• Local hero Kristof Milak sparks delirium in the Duna Arena by grabbing the 100m butterfly title at Budapest Worlds
Swedish veteran Sarah Sjostrom surged to her fourth straight world title in the women’s 50m butterfly in Budapest yesterday.
Local hero Kristof Milak sparked delirium in the Duna Arena when he grabbed the 100m butterfly title, his second of the week.
Ben Proud claimed Britain’s first gold of the championships as he grabbed victory in the 50m freestyle.
Australian Kaylee McKeown won the women’s 200m backstroke for a first world title to go with three Olympic golds.
Sjostrom won her race in 24.95sec to edge Frenchwoman Melanie Henique by 0.36sec with China’s Zhang Yufei third at 0.37.
“It’s amazing to win this race, to keep myself on the top is very hard,” said Sjostrom.
“That was a tough race. I had a lot of pressure on myself because of my past successes.”
Milak, who had already won the 200m butterfly title, provoked delirium in what he calls “my pool” as he finally won gold in the 100m.
Caeleb Dressel, the reigning world and Olympic champion, pulled out of the competition on Wednesday.
Milak won in 50.14sec, a comfortable 0.80sec ahead of Naoki Mizunuma of Japan, with Canadian Joshua Liendo a further three hundredths of a second back in third.
“Obviously, I’m not satisfied with the time as I swam exactly the same time as in the semis. But I won the gold and that’s the most important now,” said Milak.
“I’m so proud to be Hungarian and I’m overjoyed that here in the arena 4,000 people were cheering for me. I hope, in front of the TVs and all around the world, all 15 million Magyars gave me their support.”
In another event where Dressel had been the reigning champion, Proud exploded from the blocks to take an early lead and held on to win in a time of 21.32.
American Michael Andrew was second on 21.41. Frenchman Maxime Grousset grabbed third.
“Great race, great field, great fans and great job! This is a strong result,” said Proud. “Before I came here, if someone said I’d go home as a world champion, I’d have laughed out loud.”
McKeown chased American Phoebe Bacon down in the last lap to win at the touch by just 0.04sec.
Another American, Rhyan White, was a distant 1.88sec back in third. Sjostrom had a quick turnaround as the semi-finals in the 50m freestyle began 25 minutes after the butterfly final.
The Swede, the world record holder, won the second heat and qualified for the final second to Pole Katarzyna Wasick.
Sjostrom then climbed out of the water and onto the podium for the butterfly victory ceremony and her 19th overall world championship medal, dating back to 2009.
Meanwehile US artistic swimmer Anita Alvarez, who was dramatically rescued from the bottom of the pool after fainting in her solo routine, was omitted from the team event yesterday at the request of governing body FINA. “That was a decision FINA had made,” said Selina Shah, US artistic swimming’s team doctor, making clear she disagreed.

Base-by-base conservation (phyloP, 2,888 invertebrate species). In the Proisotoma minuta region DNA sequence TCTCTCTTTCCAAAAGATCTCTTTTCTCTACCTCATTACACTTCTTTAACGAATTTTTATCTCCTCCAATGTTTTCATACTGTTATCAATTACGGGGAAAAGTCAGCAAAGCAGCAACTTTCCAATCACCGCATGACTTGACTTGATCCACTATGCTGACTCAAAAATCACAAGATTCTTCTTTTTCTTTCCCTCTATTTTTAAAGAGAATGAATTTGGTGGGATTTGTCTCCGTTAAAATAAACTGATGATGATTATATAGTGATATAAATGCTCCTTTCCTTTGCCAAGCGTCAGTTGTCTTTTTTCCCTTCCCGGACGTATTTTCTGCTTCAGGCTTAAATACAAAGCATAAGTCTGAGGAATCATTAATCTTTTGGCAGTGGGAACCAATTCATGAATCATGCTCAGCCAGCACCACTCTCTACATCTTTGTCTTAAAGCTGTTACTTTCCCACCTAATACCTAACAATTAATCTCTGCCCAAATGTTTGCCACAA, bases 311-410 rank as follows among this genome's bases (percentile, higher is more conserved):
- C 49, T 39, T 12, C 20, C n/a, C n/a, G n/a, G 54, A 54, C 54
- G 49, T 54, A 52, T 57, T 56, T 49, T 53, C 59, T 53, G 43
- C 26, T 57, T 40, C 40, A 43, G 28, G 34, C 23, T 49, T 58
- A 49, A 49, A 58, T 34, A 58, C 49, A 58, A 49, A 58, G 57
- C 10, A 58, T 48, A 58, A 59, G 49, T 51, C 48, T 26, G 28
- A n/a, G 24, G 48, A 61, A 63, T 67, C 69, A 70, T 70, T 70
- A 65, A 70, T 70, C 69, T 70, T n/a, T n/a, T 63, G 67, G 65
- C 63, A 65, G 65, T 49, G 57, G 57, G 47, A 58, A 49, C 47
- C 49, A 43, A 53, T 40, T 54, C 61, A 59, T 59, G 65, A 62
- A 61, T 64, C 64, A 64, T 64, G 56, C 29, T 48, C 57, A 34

“In my opinion she could have competed, I am very confident,” Shah said.
FINA said in a statement that it had organised a medical examination yesterday morning that included three representatives of its medical committee, its executive Director, Dr Shah and US team offcials.
“The meeting lasted an hour,” said the statement. “Following these discussions, FINA determined that Anita Alvarez should not compete today.
“The health and safety of athletes must always come first. While FINA understands why this decision will have been disappointing to the athlete, it was a decision that was made with her best interests in mind. FINA is delighted that Anita Alvarez has already made such a strong recovery and looks forward to seeing her in competition again soon.”
Shah said she did not know how FINA had reached its conclusion that Alvarez should not compete.
“I’m not aware of their decision making process.”
Alvarez fainted and dropped to the bottom at the end of her individual routine on Wednesday and was saved by her quick-thinking coach, Andrea Fuentes.
Alvarez had been entered in the team event yesterday and was on every official startlist until just before the event was scheduled to begin when she was replaced on the eight-woman team by Yujin Chang. Standing in the warm-up area before the event, as the US swimmers made their final preparations behind her, Shah said she was sure Alvarez would be cheering the team on.
“I think she is very excited for the team to compete and she’s a great athlete and she’s going to be there supporting them.”
The US team finished ninth out of 12 teams in an event won by China. On Wednesday, AFP’s underwater robot camera captured astonishing images as Alvarez sank and her coach, Andrea Fuentes dived to the bottom of the pool and dragging the swimmer to the surface.
“I think she was at least two minutes without breathing because her lungs were full of water,” said Fuentes, a four-time Olympic artistic swimming medallist, adding that the swimmer’s heart was beating.
The USA artistic team released a statement on Thursday saying Alvarez had fainted due to her effort during the routine.
“This happened to her once last year at the Olympic Qualification Tournament when competing her duet,” an US spokeswoman added.
On Friday, Shah said the doctors were still searching for a definitive explanation.
“We are going to look into what happened and do some additional extensive programmes with consultants and make another determination as to an actual cause,” Shah said.
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